• In the US, economic data was fairly stable. CPI inflation rose to 1.1% for the year to April, up from 0.9% in March and in line with consensus, but the core measure, which excludes volatile food and energy components, fell slightly to 2.1%, but this was also anticipated by analysts. Real wages grew by 1.3% over the year to April, up from March’s growth rate of 1.1%, but still a slower rate than seen over the last couple of years, on average. The closely followed Philadelphia Fed Business Outlook index surprisingly fell to -1.8 in May from -1.6 previously, when the market was looking for an increase to 3. Whilst not always totally accurate, this index tends to give a good early steer on the trajectory of the key ISM index of manufacturing activity and a confirmation of this weakness in the ISM would have a negative impact on the markets. Meanwhile, housing market data was mixed; the NAHB housing market index remained at 58 when a small rise to 59 was expected, but housing starts grew by 6.6% over April, offsetting most of the fall seen the previous month. On the other hand, building permit growth, at 3.6% over the same period, was disappointing. Lastly, industrial production rose by 0.7% in April, which was a welcome development after analysts had penciled in growth of 0.3%, but March’s 0.9% fall remains at least not completely offset.
  • Last week’s data for the UK economy was broadly better than expected. The unemployment rate was unchanged for March, at 2.1% on the Claimant Count version and 5.1% on the internationally comparable ILO version. Meanwhile, average weekly earnings beat the consensus by growing 2% in the three months to March versus the same period last year (1.9% previously, 1.7% expected). Similarly, April retail sales data surprised with its strength. Sales excluding fuel grew by 1.5% month on month, compared with an expectation of 0.6% growth and the previous month’s 0.7% decline. Including fuel, sales grew by 1.3%. Finally, consumer price inflation slowed in April from 0.5% to 0.3%, whilst the core measure excluding food and energy, slowed from 1.5% to 1.2%. The debate and speculation surrounding the EU Referendum has begun to intensify, and the domestic dataflow has either lost impact temporarily or is being used for political ends.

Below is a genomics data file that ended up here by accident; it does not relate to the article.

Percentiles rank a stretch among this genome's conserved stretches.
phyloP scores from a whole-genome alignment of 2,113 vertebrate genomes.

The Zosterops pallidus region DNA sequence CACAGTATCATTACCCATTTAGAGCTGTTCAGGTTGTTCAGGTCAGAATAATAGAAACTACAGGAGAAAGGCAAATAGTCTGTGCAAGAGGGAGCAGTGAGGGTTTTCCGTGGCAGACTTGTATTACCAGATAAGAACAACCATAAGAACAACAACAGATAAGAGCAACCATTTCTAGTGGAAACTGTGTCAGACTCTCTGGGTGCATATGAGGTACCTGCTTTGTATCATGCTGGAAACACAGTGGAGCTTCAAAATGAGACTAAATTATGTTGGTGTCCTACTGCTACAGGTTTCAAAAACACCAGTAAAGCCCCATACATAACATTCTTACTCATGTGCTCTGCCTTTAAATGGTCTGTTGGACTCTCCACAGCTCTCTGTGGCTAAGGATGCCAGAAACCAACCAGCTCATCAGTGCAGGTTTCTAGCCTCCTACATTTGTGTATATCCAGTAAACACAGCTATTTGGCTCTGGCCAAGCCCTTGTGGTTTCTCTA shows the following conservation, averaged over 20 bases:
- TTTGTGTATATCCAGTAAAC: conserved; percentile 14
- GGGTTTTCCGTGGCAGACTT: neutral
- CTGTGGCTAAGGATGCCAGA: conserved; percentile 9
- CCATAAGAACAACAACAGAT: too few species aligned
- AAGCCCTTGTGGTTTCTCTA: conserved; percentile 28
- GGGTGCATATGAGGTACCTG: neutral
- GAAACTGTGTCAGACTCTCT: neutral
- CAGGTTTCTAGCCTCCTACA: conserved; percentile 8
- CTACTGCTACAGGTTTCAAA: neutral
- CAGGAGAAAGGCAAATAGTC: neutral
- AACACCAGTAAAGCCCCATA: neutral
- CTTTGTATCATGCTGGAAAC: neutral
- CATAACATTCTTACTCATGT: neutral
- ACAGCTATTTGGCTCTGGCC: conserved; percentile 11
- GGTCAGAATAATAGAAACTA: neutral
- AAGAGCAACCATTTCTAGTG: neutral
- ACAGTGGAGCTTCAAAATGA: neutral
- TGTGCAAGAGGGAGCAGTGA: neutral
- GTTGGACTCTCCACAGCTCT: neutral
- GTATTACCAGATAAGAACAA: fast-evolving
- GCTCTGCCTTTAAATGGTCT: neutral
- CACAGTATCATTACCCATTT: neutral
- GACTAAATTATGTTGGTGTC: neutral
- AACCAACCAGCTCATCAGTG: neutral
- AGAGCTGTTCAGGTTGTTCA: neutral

• The European calendar was rather light last week. Consumer price inflation was confirmed to have been -0.2% in April (the core measure was 0.7%), while the region wide trade surplus increased to 22.3bn euros in March from 20.6bn the month before, which was broadly in line with consensus estimates. Meanwhile, the German producer price index rose by 0.1% in the month of April but annual growth was unchanged at -3.1% year on year.
  • Japanese economic data had a mixed tone over the week. The preliminary estimate of Q1 2016 GDP growth was higher than expected (1.7% annualised quarter-on-quarter versus 0.3% expected), reversing a contraction in the previous quarter and avoiding technical recession; private consumption was better than expected, but the strong yen resulted in business spending falling by more than expected. More timely consumption data was weak, with nationwide department sales falling by 3.8% over the twelve months to April and sales in the capital falling by 1.5% over the same period. Machine orders rose 5.5% in March, beating the consensus estimate of a fall of 2.0%.
  • Chinese data was disappointing. Industrial production grew by 6.0% over the year to April, but this was below both consensus (6.5%) and March’s reading (6.8%), while retail sales over the same period were similarly disappointing (10.1% growth versus 10.5% in March and 10.6% expected).